So, if you are able to make your payments while you are dealing with the disaster and rebuilding your life, then please, do. Taking a vacation from paying your loans sounds nice in theory, but is just an invitation for a bigger student loan bill down the road

That being said, if you truly cannot make your payments, there is absolutely no shame in accepting the help and aid offered to you, whatever form it comes in.

Don’t just ignore your debt.

I cant stress this enough: Do not just ignore your student loans or other debts. Yes, the chances are good that your lender will be understanding if you have found yourself in a bad situation from a natural disaster, but they can’t help you if they don’t know that you’ve been through a catastrophe. You must communicate with them or else you may be liable for late fees, accrued interest, damaged credit, and other penalties that will ultimately just make this hard time harder.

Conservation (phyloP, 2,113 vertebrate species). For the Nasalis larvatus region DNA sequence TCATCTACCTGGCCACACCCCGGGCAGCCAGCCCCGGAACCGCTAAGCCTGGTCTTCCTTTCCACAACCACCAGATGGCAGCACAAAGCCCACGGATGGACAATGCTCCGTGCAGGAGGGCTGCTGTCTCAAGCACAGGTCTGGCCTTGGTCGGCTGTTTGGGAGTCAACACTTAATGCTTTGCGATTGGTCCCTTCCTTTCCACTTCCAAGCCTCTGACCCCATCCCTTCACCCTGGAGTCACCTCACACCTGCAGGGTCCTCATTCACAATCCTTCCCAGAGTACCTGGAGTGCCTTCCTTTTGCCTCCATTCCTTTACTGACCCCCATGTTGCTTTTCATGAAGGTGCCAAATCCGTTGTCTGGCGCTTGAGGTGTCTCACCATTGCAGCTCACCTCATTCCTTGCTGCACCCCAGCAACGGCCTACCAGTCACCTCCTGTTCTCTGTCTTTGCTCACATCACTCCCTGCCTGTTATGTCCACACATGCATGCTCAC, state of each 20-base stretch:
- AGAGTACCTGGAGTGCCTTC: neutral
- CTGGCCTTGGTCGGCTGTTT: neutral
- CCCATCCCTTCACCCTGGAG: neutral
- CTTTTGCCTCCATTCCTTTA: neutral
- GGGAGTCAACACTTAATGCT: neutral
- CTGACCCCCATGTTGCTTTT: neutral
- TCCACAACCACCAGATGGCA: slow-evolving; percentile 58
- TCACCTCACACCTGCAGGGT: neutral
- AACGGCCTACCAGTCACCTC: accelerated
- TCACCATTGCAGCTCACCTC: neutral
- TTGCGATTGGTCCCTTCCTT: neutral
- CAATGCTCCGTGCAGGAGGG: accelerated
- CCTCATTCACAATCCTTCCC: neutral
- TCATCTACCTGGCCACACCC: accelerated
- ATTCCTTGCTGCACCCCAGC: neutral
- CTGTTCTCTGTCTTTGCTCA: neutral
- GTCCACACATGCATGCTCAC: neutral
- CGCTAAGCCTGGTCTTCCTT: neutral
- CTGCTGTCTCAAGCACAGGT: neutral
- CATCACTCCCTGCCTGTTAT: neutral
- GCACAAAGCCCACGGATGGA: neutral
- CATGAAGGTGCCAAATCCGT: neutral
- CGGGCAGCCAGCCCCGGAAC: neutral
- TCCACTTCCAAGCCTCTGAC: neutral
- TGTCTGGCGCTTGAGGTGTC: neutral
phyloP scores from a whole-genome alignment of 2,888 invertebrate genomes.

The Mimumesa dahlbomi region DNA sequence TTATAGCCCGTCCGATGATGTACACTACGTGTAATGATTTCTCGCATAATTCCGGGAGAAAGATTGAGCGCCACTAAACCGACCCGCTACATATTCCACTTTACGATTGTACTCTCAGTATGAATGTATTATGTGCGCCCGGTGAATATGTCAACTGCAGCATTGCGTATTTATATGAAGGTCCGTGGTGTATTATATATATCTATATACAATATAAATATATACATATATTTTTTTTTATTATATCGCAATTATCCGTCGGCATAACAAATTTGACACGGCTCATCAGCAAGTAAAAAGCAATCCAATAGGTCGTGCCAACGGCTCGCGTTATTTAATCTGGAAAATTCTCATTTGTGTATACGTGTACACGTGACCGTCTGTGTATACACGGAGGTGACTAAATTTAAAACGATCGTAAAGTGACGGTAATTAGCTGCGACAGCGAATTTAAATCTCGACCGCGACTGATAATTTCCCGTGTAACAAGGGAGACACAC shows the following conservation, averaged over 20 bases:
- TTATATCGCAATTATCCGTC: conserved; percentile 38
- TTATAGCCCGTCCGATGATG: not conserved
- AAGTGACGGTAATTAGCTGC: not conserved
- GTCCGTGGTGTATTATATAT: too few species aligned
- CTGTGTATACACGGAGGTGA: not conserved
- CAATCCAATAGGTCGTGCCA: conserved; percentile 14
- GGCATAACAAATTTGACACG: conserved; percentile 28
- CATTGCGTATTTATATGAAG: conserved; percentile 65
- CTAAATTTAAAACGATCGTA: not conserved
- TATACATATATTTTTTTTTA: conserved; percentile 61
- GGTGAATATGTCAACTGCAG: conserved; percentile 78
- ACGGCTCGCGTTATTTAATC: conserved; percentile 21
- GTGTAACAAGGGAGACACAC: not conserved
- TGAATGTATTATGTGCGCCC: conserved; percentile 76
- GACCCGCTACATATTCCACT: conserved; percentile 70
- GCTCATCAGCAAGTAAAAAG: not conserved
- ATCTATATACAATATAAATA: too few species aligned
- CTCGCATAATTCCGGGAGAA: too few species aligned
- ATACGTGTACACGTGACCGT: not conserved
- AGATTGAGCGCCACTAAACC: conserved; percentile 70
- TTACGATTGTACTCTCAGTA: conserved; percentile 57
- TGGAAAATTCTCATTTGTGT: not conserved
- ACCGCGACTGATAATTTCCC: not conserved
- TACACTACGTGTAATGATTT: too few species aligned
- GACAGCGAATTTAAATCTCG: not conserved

So don’t ignore your debts. Call your lenders or servicers, figure out what options apply to you, and settle on a game plan to move forward. Yes, it’s stressful. And yes, you have other things to worry about (like salvaging your home and rebuilding your life). But ignoring your student loans and other debt has the potential to cause even more pain. Bite the bullet, pick up the phone, and call, even if it is the absolute last thing that you want to do. You’ll be glad that you did.

Curious about what happens if you just stopped paying your student loans? Read this post to find out.

About Tim Stobierski

Tim Stobierski is the founding editor of Student Debt Warriors. A freelance writer and editor with a passion for teaching people about all things personal finance, his goal is to help parents and students tackle their student loan problems so that they can live happier, healthier lives. Tim’s writing has appeared in a number of publications, including The Huffington Post, The Hartford Courant, Grow Magazine, and others. His first book of poetry, “Chronicles of a Bee Whisperer,” was published in 2012 by River Otter Press.